contractor? Better check it out
with County Construction Licensing Board!
|By CHRIS TISCH
Article Courtesy of St. Petersburg Times
Published August 9, 2003
The two dozen homeowners bilked out of $1.1-million are not dummies.
Some are business owners. One is an electrical engineer. Another is a sales manager.
Many were referred to Mark Kiser, who billed himself a licensed contractor, by friends, co-workers and even architects.
The homeowners checked Kiser's previous work, sought references and asked to see his contracting license. One even hired a real estate attorney to do a background check on Kiser and his company. The attorney said the check came back clean.
"What else could you possibly do? I hired an attorney to do the background check on the company," said Thomas Harris, who lost $31,000 to Kiser. "I also went out to the jobs that they had done."
Authorities say Kiser, who was charged Thursday with defrauding about 25 Pinellas homeowners, concealed from homeowners that he was not licensed or registered to work in Pinellas County.
Consumer protection investigators say that although his victims may have combed state contractor databases or checked with the Better Business Bureau, they probably neglected to make one important phone call.
They should have called the Pinellas County Construction Licensing Board, which keeps track of all the county's licensed contractors.
To perform home construction in Pinellas County, contractors must be certified with the county. If they are state-certified, they also must be registered with the board, said Connie Garriques-Sang, an investigator with the board.
Authorities say Kiser used the license of a Charlotte County contractor, Duane D. Hill Jr., and confused homeowners, who believed he was a certified agent of Hill Construction, authorities said.
"They cast themselves off to be whoever they wanted to be," said Harris, who owns Suncoast Pest Control.
But Kiser was not licensed to work in Pinellas County, nor was he registered as an agent of Hill's.
Therefore, he was not qualified to work under his license, Garriques-Sang said.
Contractors rather routinely qualify others to perform work under their company name, many times legally and responsibly. This was not one of those cases, investigators said.
"There is a lot of that done legitimately, but unfortunately there is a lot of it done where someone allows someone to use his license with very little supervision or oversight," said John Wood, chief investigator for the Pinellas County Department of Justice and Consumer Services.
Homeowners also can come into the construction licensing board's office and review the contractor's file to see if there have been complaints against them. The board also keeps track of contractors' insurance.
"It's all public record here," Garriques-Sang said.
The case against Kiser, one of the largest Pinellas construction frauds in recent memory, should serve as a lesson to all homeowners that thoroughly checking out contractors is a must, authorities said.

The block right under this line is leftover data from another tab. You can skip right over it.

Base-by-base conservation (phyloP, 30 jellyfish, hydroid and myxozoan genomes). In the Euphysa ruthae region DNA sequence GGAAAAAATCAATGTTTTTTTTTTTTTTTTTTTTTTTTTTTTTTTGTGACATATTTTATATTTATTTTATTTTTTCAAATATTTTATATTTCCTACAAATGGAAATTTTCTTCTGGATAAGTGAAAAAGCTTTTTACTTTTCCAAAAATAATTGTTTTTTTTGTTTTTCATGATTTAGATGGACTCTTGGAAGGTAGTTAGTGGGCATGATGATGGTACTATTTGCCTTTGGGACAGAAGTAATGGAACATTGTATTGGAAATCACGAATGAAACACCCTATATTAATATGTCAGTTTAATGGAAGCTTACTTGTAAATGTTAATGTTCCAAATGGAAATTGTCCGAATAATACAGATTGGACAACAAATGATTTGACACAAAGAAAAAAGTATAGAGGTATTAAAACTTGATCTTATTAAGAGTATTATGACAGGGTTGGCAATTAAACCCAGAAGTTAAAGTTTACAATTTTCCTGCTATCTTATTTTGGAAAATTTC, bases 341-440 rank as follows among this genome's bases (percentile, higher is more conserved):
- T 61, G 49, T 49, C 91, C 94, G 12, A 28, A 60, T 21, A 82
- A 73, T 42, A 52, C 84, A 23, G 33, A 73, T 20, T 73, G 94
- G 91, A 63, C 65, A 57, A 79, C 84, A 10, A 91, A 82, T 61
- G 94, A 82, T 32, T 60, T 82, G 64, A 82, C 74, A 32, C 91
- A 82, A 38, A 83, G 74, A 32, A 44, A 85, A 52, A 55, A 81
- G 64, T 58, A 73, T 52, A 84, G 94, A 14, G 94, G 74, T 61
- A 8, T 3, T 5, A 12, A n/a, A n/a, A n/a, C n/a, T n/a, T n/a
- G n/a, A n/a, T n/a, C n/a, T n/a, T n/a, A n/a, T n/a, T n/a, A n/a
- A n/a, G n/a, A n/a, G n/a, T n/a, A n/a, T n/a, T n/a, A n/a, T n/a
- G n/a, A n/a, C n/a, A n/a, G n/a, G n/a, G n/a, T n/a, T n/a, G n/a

"You would be surprised how many people it happens to who are very intelligent," Garriques-Sang said. "But intelligence doesn't have anything to do with it. It has to do with trust. People are trusting."
Many homeowners make mistakes right off the bat, hiring contractors who go door to door looking for work, Wood said.
"You never want to do that," he said. "I can say that 20 times, and it wouldn't be enough."
Wood suggested homeowners ask friends, family or co-workers if they know any good contractors, then find other candidates in the Yellow Pages or newspaper.
Once they have a pool of candidates, they should look into their backgrounds.
After checking with the board to ensure the contractor is licensed, they should call the county's department of justice and consumer services.
Consumer protection investigators receive up to 300 complaints per month on everything from car mechanics to Internet scams. But the most complaints, about 15 percent, are against contractors, Wood said.
Over the phone, that agency can tell you a company's complaint history for the last five years. Though there was only one complaint against Kiser in 2001, there were 24 made from May to August of 2002.
Wood suggested homeowners go to one of the county clerk's offices and run the contractor's name through criminal records.
Another good idea: Check out the contractor in civil court records.
If a contractor has been sued for not fulfilling contracts, the homeowner should probably cross them off the list, Wood said.
A check of civil records shows Kiser was sued six times in Pinellas County from 1988 to 2002.
Homeowners also should be wary of contractors who ask for large sums of money up front or ask them to pull permits for them, Garriques-Sang said.
Harris, stung by Kiser and now wiser, said he won't pay a nickel up front to a contractor whom he's planning to hire to work on his Treasure Island home.
"He's going to do work and as the work is done and inspected, then I'm going to pay him," he said.